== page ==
Amy Reid was a saleswoman for a successful clothing business, making a comfortable salary with bonuses when she, at the age of 27, decided to change career paths and become a travel agent at Martin's Travel & Tours in Los Angeles.
"I was a little bit scared in making the move, coming from a salary-based business with bonuses to one that relies heavily on commission, but I love to travel myself and thought it would be a great challenge to get into something new and different," she says.
Agents, the Amy Reids of the world—young sales professionals with secure jobs who are willing to get involved in an industry that has taken a hit since the September 11, 2001 terrorist attacks that frightened some people away from travel—don't come along too often.
So, don't rely on them to fall on your lap.
Instead, rely on any recruiting tools you can get your hands on—all forms of advertising, in-house and outside internship programs, knowledge of nearby travel schools, mentoring programs and networking, keeping your eyes and ears open for anyone who might want to join the team.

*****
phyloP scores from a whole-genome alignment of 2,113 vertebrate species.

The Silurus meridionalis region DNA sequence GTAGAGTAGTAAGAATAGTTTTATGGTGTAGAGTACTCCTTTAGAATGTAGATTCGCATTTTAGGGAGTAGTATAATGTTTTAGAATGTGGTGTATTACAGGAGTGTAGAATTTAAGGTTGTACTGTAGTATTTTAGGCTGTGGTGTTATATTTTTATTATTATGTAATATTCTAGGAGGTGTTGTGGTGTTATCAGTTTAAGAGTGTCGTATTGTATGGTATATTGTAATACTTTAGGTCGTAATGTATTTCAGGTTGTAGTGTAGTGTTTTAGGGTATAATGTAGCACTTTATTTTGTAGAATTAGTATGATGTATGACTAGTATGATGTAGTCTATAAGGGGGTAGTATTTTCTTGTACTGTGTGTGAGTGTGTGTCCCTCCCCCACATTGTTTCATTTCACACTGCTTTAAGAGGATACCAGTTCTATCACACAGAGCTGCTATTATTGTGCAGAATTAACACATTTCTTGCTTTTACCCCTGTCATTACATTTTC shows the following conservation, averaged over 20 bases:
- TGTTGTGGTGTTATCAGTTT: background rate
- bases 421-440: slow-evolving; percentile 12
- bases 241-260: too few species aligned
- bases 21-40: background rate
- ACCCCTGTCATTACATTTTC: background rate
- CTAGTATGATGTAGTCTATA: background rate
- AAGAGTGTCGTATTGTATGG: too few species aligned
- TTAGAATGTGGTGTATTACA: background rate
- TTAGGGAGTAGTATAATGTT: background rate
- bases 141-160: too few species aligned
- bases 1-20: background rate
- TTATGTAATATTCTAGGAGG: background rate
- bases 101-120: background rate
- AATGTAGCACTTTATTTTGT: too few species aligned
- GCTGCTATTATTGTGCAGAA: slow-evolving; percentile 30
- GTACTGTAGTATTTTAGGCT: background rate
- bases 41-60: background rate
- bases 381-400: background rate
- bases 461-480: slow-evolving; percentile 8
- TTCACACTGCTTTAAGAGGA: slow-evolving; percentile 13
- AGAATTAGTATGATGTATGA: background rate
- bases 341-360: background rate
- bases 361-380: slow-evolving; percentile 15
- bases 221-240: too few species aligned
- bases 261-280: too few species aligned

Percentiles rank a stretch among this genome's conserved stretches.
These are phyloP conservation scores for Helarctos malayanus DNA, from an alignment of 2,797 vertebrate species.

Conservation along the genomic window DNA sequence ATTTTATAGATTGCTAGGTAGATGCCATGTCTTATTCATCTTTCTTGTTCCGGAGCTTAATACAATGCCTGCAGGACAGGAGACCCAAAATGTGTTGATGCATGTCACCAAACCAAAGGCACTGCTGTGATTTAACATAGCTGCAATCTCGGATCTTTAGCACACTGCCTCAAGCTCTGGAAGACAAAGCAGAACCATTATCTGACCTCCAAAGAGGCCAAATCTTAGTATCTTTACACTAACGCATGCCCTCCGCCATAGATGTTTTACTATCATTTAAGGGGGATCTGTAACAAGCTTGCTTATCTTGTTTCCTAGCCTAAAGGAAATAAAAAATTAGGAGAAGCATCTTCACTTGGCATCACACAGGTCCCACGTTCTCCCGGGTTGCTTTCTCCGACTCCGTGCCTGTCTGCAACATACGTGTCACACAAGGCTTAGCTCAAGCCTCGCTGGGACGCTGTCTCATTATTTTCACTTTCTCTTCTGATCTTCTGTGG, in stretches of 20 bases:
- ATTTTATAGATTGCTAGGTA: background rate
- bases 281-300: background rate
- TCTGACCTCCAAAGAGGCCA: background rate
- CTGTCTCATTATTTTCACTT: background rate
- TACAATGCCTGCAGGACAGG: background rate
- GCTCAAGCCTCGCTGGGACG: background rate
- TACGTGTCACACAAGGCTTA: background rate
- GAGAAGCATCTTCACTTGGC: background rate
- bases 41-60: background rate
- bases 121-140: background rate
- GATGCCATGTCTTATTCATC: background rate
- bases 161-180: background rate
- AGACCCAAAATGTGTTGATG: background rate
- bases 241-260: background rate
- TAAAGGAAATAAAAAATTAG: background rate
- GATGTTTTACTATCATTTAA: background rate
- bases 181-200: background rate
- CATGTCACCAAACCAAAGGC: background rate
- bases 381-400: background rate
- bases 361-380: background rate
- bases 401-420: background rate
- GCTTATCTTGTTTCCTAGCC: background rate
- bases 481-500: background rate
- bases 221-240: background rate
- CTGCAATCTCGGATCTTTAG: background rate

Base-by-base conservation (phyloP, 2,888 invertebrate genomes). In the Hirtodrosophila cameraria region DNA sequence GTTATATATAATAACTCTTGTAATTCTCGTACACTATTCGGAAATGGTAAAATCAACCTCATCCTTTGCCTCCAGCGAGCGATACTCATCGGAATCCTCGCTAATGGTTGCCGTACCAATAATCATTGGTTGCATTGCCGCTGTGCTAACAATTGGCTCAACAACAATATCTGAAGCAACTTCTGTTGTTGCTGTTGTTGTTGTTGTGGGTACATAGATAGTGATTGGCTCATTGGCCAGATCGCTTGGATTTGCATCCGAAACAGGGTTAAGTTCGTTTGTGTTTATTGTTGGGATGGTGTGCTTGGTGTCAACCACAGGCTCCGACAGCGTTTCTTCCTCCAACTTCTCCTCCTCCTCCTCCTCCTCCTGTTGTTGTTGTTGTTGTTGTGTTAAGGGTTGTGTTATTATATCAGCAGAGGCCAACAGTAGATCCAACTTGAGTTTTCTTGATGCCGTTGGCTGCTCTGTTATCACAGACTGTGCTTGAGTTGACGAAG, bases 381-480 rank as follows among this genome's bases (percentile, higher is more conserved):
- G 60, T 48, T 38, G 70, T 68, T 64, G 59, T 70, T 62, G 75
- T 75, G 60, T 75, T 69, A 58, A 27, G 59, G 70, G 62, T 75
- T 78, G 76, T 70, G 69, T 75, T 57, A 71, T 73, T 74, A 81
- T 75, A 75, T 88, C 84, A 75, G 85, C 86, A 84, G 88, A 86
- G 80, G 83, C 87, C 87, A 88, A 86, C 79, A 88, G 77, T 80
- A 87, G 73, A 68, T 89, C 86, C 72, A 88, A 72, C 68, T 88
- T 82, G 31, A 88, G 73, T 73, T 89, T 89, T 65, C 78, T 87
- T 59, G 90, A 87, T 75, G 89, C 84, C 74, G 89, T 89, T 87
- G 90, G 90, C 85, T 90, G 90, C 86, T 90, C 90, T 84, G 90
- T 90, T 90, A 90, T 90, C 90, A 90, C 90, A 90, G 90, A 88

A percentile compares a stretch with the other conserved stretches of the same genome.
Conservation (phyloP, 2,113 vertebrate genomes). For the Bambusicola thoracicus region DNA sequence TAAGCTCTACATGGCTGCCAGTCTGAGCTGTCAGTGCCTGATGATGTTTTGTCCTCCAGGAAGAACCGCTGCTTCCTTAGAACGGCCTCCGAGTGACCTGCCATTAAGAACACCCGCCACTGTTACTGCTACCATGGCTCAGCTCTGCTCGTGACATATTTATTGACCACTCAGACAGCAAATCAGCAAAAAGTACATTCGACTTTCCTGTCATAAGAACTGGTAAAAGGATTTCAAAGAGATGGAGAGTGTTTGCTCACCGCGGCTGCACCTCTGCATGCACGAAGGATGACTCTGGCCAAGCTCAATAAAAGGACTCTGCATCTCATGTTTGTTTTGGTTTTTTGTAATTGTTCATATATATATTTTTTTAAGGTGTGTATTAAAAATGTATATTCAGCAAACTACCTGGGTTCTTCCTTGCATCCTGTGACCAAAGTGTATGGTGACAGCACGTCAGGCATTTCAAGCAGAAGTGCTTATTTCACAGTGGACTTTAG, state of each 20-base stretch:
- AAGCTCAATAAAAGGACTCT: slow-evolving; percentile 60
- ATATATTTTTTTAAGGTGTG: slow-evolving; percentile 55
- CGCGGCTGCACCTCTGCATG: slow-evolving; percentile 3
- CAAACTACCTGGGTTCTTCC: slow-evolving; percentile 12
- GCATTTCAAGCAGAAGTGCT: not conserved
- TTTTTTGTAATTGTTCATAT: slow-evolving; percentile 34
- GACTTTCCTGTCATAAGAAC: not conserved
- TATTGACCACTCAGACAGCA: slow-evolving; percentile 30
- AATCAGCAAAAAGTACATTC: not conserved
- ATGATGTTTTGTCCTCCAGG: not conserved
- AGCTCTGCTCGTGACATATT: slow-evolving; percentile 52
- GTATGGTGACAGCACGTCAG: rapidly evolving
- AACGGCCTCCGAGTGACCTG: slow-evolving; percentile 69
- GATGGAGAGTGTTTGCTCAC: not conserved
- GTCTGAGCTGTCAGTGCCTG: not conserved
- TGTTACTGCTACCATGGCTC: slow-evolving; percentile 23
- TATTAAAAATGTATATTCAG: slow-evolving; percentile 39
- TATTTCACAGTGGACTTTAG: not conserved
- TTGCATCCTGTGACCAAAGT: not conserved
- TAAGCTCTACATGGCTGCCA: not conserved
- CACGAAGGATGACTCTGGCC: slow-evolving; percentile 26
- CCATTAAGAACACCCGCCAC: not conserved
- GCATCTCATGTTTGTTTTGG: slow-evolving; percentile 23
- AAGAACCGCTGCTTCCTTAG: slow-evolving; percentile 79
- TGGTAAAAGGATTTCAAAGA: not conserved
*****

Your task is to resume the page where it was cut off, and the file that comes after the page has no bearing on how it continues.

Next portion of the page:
But, above all, do what you are doing now—sell.
"That's how you recruit," says Caroline Applequist,
director of human resources for AAA's
Here's what some agencies, large and small, are doing to get the next generation of travel agents.
Hopefully, it will create a welcome task for agents looking to beef up staff: reading a full stack of resumes.
Your Next Agent Could Be Sitting Across From You
First, let's start with Reid. How did Susan Tanzman, owner of the nearly 10-agent company, land someone like Reid?
When selling travel to clients, Tanzman urged her agents to also ask if they knew anyone who was interested in getting involved with the other side of the business. Fortunately for Tanzman, Reid, one of her best clients, was.
"Some of our best agents were recruited through discussions with clients," she says. "Besides Amy, we have two retired firemen on staff who can sell."
A knowledge of the travel industry should take the backseat to experience in selling when an agency is looking for a good agent, Tanzman says.
Kari Thomas, this year's winner of the American Society of Travel Agents' (ASTA) Travel Agent of the Year award, agrees.